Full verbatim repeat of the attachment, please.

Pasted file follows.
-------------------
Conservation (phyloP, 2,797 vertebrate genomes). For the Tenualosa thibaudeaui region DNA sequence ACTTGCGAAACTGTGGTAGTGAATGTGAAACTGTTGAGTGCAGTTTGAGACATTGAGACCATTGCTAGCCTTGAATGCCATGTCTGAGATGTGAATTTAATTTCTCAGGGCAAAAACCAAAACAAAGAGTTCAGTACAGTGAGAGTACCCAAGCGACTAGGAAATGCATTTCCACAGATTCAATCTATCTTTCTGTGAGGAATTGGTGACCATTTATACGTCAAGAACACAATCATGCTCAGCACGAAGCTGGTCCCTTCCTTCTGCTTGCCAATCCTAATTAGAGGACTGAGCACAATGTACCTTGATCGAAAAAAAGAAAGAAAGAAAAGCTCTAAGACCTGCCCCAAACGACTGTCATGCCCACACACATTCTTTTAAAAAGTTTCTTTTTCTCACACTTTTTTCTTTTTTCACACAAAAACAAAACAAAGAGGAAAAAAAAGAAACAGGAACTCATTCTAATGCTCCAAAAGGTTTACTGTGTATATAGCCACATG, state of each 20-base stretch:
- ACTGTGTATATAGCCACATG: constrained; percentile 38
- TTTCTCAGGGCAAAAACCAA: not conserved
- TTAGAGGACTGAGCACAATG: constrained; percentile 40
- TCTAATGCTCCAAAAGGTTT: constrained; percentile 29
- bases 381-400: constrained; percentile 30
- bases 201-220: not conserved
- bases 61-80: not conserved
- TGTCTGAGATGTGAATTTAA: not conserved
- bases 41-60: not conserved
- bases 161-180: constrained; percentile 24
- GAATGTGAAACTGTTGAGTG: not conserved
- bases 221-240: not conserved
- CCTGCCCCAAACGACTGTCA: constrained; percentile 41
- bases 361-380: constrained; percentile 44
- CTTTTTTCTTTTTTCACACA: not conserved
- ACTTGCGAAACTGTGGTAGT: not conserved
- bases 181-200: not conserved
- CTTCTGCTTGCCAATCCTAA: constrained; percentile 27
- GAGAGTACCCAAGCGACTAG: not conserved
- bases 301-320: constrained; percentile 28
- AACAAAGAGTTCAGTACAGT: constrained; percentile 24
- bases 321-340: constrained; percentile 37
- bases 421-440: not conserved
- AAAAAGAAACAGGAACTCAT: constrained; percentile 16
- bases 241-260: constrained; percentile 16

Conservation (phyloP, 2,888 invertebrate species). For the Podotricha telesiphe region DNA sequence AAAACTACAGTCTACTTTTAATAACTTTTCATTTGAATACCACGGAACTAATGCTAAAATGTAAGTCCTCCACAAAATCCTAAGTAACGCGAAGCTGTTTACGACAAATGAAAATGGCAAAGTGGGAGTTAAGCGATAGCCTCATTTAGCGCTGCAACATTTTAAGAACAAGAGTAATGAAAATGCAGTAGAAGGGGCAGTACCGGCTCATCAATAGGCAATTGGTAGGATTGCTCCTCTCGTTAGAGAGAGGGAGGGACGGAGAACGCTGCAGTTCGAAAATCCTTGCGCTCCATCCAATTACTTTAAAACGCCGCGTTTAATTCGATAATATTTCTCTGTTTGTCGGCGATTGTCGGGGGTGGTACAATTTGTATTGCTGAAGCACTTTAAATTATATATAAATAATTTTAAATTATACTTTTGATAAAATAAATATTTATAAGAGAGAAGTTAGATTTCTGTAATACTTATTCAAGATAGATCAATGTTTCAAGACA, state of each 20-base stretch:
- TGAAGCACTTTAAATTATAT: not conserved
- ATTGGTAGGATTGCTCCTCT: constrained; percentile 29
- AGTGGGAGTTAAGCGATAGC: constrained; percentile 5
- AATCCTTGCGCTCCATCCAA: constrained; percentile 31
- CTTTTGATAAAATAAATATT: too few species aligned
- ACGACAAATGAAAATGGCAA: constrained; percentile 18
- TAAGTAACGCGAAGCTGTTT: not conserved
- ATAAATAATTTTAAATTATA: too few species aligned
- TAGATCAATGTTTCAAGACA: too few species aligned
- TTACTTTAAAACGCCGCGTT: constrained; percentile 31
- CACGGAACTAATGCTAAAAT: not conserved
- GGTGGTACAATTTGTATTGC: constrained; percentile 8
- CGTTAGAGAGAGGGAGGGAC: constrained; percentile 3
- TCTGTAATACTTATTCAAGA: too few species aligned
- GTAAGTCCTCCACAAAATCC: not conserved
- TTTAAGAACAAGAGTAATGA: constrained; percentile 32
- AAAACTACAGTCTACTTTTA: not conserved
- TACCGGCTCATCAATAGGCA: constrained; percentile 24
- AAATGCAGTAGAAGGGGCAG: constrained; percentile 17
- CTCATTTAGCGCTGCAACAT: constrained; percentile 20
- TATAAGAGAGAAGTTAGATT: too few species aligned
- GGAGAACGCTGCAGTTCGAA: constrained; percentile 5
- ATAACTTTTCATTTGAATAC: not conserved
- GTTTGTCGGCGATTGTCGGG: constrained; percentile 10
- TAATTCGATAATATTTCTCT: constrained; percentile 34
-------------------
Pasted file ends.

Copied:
Conservation (phyloP, 2,797 vertebrate genomes). For the Tenualosa thibaudeaui region DNA sequence ACTTGCGAAACTGTGGTAGTGAATGTGAAACTGTTGAGTGCAGTTTGAGACATTGAGACCATTGCTAGCCTTGAATGCCATGTCTGAGATGTGAATTTAATTTCTCAGGGCAAAAACCAAAACAAAGAGTTCAGTACAGTGAGAGTACCCAAGCGACTAGGAAATGCATTTCCACAGATTCAATCTATCTTTCTGTGAGGAATTGGTGACCATTTATACGTCAAGAACACAATCATGCTCAGCACGAAGCTGGTCCCTTCCTTCTGCTTGCCAATCCTAATTAGAGGACTGAGCACAATGTACCTTGATCGAAAAAAAGAAAGAAAGAAAAGCTCTAAGACCTGCCCCAAACGACTGTCATGCCCACACACATTCTTTTAAAAAGTTTCTTTTTCTCACACTTTTTTCTTTTTTCACACAAAAACAAAACAAAGAGGAAAAAAAAGAAACAGGAACTCATTCTAATGCTCCAAAAGGTTTACTGTGTATATAGCCACATG, state of each 20-base stretch:
- ACTGTGTATATAGCCACATG: constrained; percentile 38
- TTTCTCAGGGCAAAAACCAA: not conserved
- TTAGAGGACTGAGCACAATG: constrained; percentile 40
- TCTAATGCTCCAAAAGGTTT: constrained; percentile 29
- bases 381-400: constrained; percentile 30
- bases 201-220: not conserved
- bases 61-80: not conserved
- TGTCTGAGATGTGAATTTAA: not conserved
- bases 41-60: not conserved
- bases 161-180: constrained; percentile 24
- GAATGTGAAACTGTTGAGTG: not conserved
- bases 221-240: not conserved
- CCTGCCCCAAACGACTGTCA: constrained; percentile 41
- bases 361-380: constrained; percentile 44
- CTTTTTTCTTTTTTCACACA: not conserved
- ACTTGCGAAACTGTGGTAGT: not conserved
- bases 181-200: not conserved
- CTTCTGCTTGCCAATCCTAA: constrained; percentile 27
- GAGAGTACCCAAGCGACTAG: not conserved
- bases 301-320: constrained; percentile 28
- AACAAAGAGTTCAGTACAGT: constrained; percentile 24
- bases 321-340: constrained; percentile 37
- bases 421-440: not conserved
- AAAAAGAAACAGGAACTCAT: constrained; percentile 16
- bases 241-260: constrained; percentile 16

Conservation (phyloP, 2,888 invertebrate species). For the Podotricha telesiphe region DNA sequence AAAACTACAGTCTACTTTTAATAACTTTTCATTTGAATACCACGGAACTAATGCTAAAATGTAAGTCCTCCACAAAATCCTAAGTAACGCGAAGCTGTTTACGACAAATGAAAATGGCAAAGTGGGAGTTAAGCGATAGCCTCATTTAGCGCTGCAACATTTTAAGAACAAGAGTAATGAAAATGCAGTAGAAGGGGCAGTACCGGCTCATCAATAGGCAATTGGTAGGATTGCTCCTCTCGTTAGAGAGAGGGAGGGACGGAGAACGCTGCAGTTCGAAAATCCTTGCGCTCCATCCAATTACTTTAAAACGCCGCGTTTAATTCGATAATATTTCTCTGTTTGTCGGCGATTGTCGGGGGTGGTACAATTTGTATTGCTGAAGCACTTTAAATTATATATAAATAATTTTAAATTATACTTTTGATAAAATAAATATTTATAAGAGAGAAGTTAGATTTCTGTAATACTTATTCAAGATAGATCAATGTTTCAAGACA, state of each 20-base stretch:
- TGAAGCACTTTAAATTATAT: not conserved
- ATTGGTAGGATTGCTCCTCT: constrained; percentile 29
- AGTGGGAGTTAAGCGATAGC: constrained; percentile 5
- AATCCTTGCGCTCCATCCAA: constrained; percentile 31
- CTTTTGATAAAATAAATATT: too few species aligned
- ACGACAAATGAAAATGGCAA: constrained; percentile 18
- TAAGTAACGCGAAGCTGTTT: not conserved
- ATAAATAATTTTAAATTATA: too few species aligned
- TAGATCAATGTTTCAAGACA: too few species aligned
- TTACTTTAAAACGCCGCGTT: constrained; percentile 31
- CACGGAACTAATGCTAAAAT: not conserved
- GGTGGTACAATTTGTATTGC: constrained; percentile 8
- CGTTAGAGAGAGGGAGGGAC: constrained; percentile 3
- TCTGTAATACTTATTCAAGA: too few species aligned
- GTAAGTCCTCCACAAAATCC: not conserved
- TTTAAGAACAAGAGTAATGA: constrained; percentile 32
- AAAACTACAGTCTACTTTTA: not conserved
- TACCGGCTCATCAATAGGCA: constrained; percentile 24
- AAATGCAGTAGAAGGGGCAG: constrained; percentile 17
- CTCATTTAGCGCTGCAACAT: constrained; percentile 20
- TATAAGAGAGAAGTTAGATT: too few species aligned
- GGAGAACGCTGCAGTTCGAA: constrained; percentile 5
- ATAACTTTTCATTTGAATAC: not conserved
- GTTTGTCGGCGATTGTCGGG: constrained; percentile 10
- TAATTCGATAATATTTCTCT: constrained; percentile 34